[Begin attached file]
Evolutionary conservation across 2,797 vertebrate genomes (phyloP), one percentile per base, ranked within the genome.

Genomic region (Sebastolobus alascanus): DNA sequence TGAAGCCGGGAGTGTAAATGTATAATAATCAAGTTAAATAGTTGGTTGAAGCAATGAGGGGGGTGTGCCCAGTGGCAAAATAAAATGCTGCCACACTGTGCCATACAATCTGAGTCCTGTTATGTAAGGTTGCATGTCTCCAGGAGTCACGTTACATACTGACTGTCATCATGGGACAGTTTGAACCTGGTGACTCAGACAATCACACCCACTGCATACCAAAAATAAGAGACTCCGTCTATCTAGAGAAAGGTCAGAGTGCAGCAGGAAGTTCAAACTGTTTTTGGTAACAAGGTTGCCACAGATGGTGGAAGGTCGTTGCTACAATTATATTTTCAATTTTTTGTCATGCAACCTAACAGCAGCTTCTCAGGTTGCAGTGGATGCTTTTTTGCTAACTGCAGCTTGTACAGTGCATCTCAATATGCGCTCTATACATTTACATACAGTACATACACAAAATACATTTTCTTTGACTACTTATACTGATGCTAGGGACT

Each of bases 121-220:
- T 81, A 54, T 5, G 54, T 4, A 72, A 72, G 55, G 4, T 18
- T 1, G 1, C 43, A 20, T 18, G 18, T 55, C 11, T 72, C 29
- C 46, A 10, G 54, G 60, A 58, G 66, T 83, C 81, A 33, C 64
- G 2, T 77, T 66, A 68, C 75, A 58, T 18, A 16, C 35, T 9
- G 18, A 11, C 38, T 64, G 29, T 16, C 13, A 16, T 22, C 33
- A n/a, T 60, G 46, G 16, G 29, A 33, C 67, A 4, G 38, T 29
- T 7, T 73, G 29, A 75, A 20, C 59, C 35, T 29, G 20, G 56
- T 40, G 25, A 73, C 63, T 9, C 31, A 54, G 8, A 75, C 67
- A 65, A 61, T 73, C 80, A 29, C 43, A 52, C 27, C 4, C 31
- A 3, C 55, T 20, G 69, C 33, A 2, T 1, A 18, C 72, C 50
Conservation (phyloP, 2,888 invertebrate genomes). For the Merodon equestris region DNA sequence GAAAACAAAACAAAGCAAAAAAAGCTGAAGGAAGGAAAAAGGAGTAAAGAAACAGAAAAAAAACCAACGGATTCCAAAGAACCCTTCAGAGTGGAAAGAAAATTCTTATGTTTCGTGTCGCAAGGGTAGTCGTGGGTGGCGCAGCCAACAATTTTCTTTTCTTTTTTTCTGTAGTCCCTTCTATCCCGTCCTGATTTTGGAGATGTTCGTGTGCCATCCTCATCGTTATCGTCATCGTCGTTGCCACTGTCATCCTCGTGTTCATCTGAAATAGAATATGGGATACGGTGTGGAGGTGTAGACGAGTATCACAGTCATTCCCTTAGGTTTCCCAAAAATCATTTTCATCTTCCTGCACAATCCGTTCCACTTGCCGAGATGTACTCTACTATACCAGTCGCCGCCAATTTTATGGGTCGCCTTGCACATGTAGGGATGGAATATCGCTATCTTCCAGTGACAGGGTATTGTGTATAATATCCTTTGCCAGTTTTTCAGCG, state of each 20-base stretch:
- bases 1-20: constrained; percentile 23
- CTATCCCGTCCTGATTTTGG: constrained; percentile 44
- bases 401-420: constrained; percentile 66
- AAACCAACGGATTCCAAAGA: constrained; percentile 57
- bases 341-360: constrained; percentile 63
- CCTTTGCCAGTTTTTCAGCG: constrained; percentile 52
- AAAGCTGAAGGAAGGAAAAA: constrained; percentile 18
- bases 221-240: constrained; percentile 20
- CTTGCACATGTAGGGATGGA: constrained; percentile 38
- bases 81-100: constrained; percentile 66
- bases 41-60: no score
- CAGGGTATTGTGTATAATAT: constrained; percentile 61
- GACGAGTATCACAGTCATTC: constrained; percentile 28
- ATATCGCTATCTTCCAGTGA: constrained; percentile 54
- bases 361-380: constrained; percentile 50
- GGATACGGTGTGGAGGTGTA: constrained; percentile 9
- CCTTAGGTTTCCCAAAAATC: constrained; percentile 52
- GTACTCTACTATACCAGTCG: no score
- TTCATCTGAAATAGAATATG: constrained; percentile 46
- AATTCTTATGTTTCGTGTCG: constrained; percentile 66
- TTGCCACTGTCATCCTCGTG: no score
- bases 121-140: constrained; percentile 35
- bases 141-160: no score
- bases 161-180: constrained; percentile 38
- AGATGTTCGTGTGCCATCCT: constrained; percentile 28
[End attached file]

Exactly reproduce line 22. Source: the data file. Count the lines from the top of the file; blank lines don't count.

- bases 221-240: constrained; percentile 20